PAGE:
Last updated on August 21st, 2019
Lenders understand the challenges that come with the timing of your home purchase, especially in a highly active real estate market. And life events like a job change, marriage, or new baby may cause you to move forward with a home purchase earlier than intended. In these cases, private mortgage insurance (PMI) may be required to obtain a mortgage loan when a buyer’s down payment is less than 20 percent of the purchase price.
Who Benefits from PMI?
PMI helps home buyers purchase a home with a lower down payment. The lender benefits from reduced risks when PMI is attached to a mortgage loan; but as the home buyer, you must pay the premiums. As the beneficiary of the insurance policy, your lender is reimbursed for losses if you’re unable to make your monthly mortgage payment.
Home buyers can also benefit from PMI, especially in an active market when home pricing is on the upswing. Rather than waiting another year or two to save a higher down payment, buying early means benefiting from price appreciation and building wealth. In a rising real estate market, using PMI to buy at a lower price point gives you an advantage when the annual cost of a mortgage insurance policy is less than the annual increase in the market price of the home. The extra equity earned can be used to reach other financial goals, like buying a vacation home, funding your retirement, or adding to your kids’ college fund.
How is the Cost of PMI Calculated?
A careful analysis of the cost and benefits of PMI should be completed before you agree to purchase a policy. Annual premiums are typically added to your monthly housing payment, but sometimes all, or a portion of the premium, can be paid as an upfront cost. PMI is typically calculated based on the amount of the associated mortgage loan and the borrower’s credit score. Keep in mind the following factors:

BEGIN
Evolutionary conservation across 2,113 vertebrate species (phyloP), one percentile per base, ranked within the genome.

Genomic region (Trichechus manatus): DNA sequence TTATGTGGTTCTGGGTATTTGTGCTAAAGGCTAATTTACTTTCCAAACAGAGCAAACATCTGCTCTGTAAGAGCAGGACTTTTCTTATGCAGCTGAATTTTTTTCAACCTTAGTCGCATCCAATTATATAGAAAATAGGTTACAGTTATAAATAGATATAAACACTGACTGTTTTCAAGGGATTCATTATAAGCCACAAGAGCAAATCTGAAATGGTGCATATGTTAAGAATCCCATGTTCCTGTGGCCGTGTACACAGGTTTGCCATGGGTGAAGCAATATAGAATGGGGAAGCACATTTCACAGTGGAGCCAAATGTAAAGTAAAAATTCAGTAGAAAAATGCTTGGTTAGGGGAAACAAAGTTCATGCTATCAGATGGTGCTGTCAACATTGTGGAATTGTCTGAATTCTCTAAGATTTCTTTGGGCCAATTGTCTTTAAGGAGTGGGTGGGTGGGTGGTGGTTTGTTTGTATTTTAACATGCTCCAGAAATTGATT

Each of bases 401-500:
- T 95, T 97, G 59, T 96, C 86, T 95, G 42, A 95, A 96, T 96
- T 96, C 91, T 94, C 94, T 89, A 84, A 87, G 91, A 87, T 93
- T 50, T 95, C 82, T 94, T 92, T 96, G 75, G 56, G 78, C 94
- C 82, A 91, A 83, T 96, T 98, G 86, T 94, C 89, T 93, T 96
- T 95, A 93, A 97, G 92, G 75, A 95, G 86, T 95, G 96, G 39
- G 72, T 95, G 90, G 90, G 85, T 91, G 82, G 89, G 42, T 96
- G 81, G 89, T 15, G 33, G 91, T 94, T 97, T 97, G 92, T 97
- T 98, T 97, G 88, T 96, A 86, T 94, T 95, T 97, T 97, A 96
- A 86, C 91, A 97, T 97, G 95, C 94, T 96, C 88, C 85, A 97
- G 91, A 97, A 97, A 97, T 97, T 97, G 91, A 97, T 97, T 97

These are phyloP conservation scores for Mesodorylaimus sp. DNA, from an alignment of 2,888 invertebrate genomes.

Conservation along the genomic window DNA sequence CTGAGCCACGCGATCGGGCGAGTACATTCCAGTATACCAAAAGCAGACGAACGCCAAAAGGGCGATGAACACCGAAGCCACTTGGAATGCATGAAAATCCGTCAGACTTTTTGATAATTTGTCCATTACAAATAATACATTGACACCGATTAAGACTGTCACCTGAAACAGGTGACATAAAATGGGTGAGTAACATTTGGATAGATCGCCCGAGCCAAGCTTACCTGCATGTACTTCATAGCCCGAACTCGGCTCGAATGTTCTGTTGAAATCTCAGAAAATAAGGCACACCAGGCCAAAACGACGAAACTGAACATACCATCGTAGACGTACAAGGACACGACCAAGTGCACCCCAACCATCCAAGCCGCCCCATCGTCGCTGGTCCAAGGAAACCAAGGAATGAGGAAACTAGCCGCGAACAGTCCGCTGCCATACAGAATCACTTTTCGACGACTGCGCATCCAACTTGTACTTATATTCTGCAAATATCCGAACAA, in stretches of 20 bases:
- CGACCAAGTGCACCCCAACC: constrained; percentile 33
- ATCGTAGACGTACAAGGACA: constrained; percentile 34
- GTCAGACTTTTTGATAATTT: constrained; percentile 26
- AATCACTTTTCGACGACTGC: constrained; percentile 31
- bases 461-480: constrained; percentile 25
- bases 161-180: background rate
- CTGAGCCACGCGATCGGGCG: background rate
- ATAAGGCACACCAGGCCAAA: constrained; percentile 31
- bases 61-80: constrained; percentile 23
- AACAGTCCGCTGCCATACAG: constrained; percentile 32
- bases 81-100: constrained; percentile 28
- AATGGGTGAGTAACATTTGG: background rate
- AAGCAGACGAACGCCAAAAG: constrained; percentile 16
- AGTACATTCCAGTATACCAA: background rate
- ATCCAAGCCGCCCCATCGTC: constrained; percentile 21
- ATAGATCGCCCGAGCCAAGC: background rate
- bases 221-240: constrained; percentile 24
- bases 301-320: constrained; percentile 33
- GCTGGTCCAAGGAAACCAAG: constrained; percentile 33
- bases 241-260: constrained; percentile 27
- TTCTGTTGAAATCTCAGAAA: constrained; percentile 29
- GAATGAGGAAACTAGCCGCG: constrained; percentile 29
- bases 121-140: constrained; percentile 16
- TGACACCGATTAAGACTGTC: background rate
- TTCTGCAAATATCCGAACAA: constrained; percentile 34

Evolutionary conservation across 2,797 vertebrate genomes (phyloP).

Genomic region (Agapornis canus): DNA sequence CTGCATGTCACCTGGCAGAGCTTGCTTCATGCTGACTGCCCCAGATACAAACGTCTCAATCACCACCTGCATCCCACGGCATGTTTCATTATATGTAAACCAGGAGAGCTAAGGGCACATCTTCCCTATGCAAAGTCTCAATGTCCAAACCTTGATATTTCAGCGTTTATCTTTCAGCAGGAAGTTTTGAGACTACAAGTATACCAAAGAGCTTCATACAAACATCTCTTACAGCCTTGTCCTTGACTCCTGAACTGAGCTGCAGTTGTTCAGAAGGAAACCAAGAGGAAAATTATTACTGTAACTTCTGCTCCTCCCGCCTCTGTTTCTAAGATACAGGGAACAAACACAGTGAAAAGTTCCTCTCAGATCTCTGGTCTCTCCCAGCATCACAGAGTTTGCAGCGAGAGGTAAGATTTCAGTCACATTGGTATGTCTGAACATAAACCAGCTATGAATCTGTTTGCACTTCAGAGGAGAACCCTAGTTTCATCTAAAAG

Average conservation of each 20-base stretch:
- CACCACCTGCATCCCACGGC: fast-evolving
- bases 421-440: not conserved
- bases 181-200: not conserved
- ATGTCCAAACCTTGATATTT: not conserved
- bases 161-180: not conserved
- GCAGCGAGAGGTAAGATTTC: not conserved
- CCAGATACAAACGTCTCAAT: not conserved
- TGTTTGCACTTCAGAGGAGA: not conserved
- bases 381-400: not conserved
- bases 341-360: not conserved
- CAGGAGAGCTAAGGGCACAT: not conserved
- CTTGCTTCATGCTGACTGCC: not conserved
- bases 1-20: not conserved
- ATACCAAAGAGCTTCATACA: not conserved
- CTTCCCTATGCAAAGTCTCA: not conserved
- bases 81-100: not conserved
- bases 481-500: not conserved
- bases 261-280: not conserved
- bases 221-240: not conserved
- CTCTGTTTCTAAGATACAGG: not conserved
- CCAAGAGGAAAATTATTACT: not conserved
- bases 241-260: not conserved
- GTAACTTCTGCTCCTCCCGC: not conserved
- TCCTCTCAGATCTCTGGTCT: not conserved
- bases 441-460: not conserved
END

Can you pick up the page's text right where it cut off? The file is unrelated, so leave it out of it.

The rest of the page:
A larger down payment will lower PMI premiums because the mortgage loan is a lower amount.
The amount of the mortgage:
Home buyers are insuring the amount they owe the lender. A larger mortgage means a greater potential loss for the lender; therefore, the PMI policy will cost more as well.
The borrower’s credit score will affect the cost of mortgage insurance premiums. It’s a good idea to pay down debt and work on improving credit before buying a home for a number of reasons, including a lower cost of PMI.
Generally, home buyers should anticipate spending between .55 and 2.25 percent of the total loan value on PMI each year, according to a research report from the Housing Finance Policy Center. A borrower with good credit and a mortgage loan of $200,000 might expect to pay anywhere between $1,000 to $2,000 per year, with monthly payments ranging from $83 to $167.
How Long Do You Need to Pay for PMI?
Once the mortgage balance falls to 80 percent of the home’s current value, the home buyer may request to discontinue PMI. There is usually a formal process to this discontinuation, such as a request in writing. If there is a significant change in the value of your home, your lender may also request a new appraisal before allowing you to drop PMI. Once the loan-to-value ratio falls below 78 percent, mortgage lenders are required to remove PMI from your loan.
Private mortgage insurance is one option to help home buyers purchase their dream home with a lower down payment. When home prices are rising, the cost of PMI may be offset by increases in your home’s market value. If you’re a first-time home buyer, you may wish to sit down with a qualified professional and gather information on borrowing options before making a final decision about which mortgage loan works best for you and whether it makes sense to purchase PMI.
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